The Mythical Man-Month

The Mythical Man-Month

It’s been over 40 years since The Mythical Man-Month by Fred Brooks (Addison-Wesley, 1975, 1995) was first published. Notably it is as relevant today as it was back then to both Program Managers and Architects.

When I first read the book in the early years of my IT career, I was in a project management role. The insights that Brooks presented were very profound and taught me a great deal at the time. The idea that “men” and “months” are not interchangeable, that “adding more people to an already late project will make it later”, or that 50% of the time for complex system-of-systems projects should be allocated for testing, are all lessons that have served me well over the years.

I’ve always thought about The Mythical Man-Month as one of the preeminent books on project and program management. So it surprised me when I re-read the book years later in an Enterprise Architecture role and discovered that it’s really a book about architecture. Statements like “The architecture of a system is the complete and detailed specification of the user interface” and “The ratio of function to conceptual complexity is the ultimate test of system design” are just as illuminating to an Architect as are the lessons I learned years ago as a Project Manager.

Many of the insights that Brooks shares with his readers are based on the experiences he had building mainframe computer systems for IBM (especially the System/360). His genius was in being able to see the patterns in which practices worked and which didn’t, and articulate them as generalized lessons that are just as applicable today in a large data integration projects or business transformation programs.

Here are a few random quotes from 1975 that are thought-provoking for issues in 2016:

  • “A programming system product takes nine times as much effort as the component programs written separately for private use.” [This may be a good rule of thumb for creating re-usable services.]
  • “If a system is to have conceptual integrity, someone must control the concepts. This is an aristocracy that needs no apology.”
  • “The purpose of organization is to reduce the amount of communication and coordination necessary.”
  • “Build a performance simulator, outside in, top down. Start it very early. Listen when it speaks.”

Maybe the real message is that in order to be an effective architect, you also need to be a program manager. Or to be an effective program manager, you also need to be an architect. It seems that the real power behind Brooks’ teachings comes from combining both disciplines.

It’s been said (I’m not sure by who – maybe DeMarco) that “The best architectures are those that are adopted”. It certainly is possible to force a poorly architected system into operation, but it generally does not last long before it is fixed or replaced. The real point behind this statement is that an architecture on paper, no matter how elegant, is a bad architecture if it cannot be implemented. As architects therefore, it is our duty to not just create specifications, but to roll up our sleeves and take responsibility for seeing them through into operation. Which of course is one of the reasons I am such a strong proponent of the BOST™ approach.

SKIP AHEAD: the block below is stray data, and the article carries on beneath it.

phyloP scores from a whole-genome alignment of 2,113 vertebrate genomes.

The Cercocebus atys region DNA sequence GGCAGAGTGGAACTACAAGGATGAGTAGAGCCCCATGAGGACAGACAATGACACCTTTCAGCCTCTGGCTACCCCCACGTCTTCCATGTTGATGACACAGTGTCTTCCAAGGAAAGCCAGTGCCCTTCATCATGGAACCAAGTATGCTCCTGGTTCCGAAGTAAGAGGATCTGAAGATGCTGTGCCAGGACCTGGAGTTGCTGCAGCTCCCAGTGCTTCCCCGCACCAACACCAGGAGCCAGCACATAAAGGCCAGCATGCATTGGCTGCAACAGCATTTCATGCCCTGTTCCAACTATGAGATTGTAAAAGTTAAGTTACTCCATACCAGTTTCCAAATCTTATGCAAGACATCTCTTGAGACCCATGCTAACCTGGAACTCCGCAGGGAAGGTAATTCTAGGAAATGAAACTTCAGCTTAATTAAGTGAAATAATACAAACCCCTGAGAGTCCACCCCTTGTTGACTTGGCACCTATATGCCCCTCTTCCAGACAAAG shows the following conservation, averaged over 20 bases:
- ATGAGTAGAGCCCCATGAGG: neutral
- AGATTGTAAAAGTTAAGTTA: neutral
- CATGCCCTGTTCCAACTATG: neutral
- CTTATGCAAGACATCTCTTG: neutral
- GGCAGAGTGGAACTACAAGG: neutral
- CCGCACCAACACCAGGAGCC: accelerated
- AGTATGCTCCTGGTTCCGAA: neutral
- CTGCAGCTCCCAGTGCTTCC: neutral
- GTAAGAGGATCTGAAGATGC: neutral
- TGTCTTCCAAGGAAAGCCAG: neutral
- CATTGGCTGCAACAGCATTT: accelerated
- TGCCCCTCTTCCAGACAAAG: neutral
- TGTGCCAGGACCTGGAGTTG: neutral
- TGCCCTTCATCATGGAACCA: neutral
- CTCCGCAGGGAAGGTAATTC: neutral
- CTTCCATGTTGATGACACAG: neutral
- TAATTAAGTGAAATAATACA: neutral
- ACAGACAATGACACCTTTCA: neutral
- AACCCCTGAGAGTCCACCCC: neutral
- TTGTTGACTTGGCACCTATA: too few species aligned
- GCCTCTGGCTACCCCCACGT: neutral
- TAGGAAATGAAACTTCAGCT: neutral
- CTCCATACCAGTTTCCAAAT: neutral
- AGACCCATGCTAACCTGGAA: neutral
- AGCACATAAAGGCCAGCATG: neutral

Finally, here is my overall favorite Brooks quote: “How does a project get to be a year late? One day at a time.”


  • Rodrigo Rodrigues

    John, it is really elucidating …. I’ve not read the book yet, but will… soon.
    I’ve always thought that the kinetic power of the brain is intrinsic to the ability of architect. Since I was very young I’ve been intrigued by the force that pulls ideas together to transform materials into concrete solutions, so every time I’ve gained a present or a toy, I would dismount it solely to see how it works, and possibly to get to those ideas behind it. I’ve collected ideas through my entire life, and discovered, rather old I guess, that my passion is architecture of systems (in our currently case, integration of systems and things …).
    I think, today, that ideas are timeless, and so is architecture. For instance, I’ve studied Oscar Niemeyer’s architecture as if looking through a system or solution to a housing problem. It’s been said that he, Oscar, has seen all his work through construction and on… And the role of an architect is to ensure its work will endure and function as possibly. In a way, a program manager could think like this, but in my humble opinion, it is not quite as responsible for the whole as the sum of its parts, and the architect gets to be inside the creation, which is something completely unique that the program manager is not involved. If you get my meaning.
    Reading a book from 75 and feeling it would be suitable for now, 41 years later (almost my age…), it’s a proof that architecture itself an the ideas are timeless. Don’t you agree?

    • John Schmidt

      Rodrigo, good comments. I also used to love taking things apart when I was young to see how they worked. Quite often I couldn’t put it back together, but that didn’t matter if I learned something.

      • Rodrigo Rodrigues

        My grandfather would go through the process with me when I was very young, and helped me to put it back together, which almost always worked… hehe 😉
        When he was gone I started to do it by myself, with a kind of “mission” to succeed everytime, in his name. This was amazingly fun and construct part of my character and knowledge.

  • David Vancina

    TMMM was required reading in my Information Systems degree program at DeVry. (This was a lot closer to Brooks’ day than we are today!) Loved this book and have drawn from its principles often. I will have to find my box of college books and reread. (I just finished rereading “The Soul of a New Machine” recently — another favorite.) Thanks, John!